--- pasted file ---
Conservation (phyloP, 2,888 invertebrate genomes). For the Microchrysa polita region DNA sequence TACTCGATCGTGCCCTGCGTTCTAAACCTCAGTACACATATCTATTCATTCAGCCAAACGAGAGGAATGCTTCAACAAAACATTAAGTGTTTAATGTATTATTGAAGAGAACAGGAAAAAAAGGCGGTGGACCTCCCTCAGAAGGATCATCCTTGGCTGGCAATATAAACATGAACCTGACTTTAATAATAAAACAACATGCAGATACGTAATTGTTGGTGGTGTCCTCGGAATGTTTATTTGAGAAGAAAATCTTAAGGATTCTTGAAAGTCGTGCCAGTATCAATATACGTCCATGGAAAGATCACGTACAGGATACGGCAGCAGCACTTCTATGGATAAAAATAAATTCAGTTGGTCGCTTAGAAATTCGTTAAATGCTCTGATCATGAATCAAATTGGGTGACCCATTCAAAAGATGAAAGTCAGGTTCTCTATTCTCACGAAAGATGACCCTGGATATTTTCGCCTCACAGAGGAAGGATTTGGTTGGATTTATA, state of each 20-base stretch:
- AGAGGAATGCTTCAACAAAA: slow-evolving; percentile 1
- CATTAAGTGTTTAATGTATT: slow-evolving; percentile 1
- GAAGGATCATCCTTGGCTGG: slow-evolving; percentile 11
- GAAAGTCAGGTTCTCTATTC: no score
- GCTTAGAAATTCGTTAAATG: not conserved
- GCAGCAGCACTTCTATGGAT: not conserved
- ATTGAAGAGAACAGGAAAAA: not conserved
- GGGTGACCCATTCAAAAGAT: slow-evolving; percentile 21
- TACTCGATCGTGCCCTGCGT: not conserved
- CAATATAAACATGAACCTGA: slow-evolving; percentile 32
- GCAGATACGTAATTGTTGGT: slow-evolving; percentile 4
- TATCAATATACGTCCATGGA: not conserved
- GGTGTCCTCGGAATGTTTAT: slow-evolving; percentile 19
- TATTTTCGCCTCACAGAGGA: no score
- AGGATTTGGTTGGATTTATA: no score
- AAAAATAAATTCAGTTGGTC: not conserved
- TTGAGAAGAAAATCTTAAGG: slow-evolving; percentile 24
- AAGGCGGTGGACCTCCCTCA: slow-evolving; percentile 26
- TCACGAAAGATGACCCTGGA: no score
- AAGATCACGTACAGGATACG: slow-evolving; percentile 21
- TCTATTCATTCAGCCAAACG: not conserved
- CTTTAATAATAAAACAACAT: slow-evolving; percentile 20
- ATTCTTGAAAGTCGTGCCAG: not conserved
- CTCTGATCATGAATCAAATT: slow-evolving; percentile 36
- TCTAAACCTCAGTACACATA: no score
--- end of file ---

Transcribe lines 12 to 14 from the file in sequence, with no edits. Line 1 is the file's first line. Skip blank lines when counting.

- GCAGATACGTAATTGTTGGT: slow-evolving; percentile 4
- TATCAATATACGTCCATGGA: not conserved
- GGTGTCCTCGGAATGTTTAT: slow-evolving; percentile 19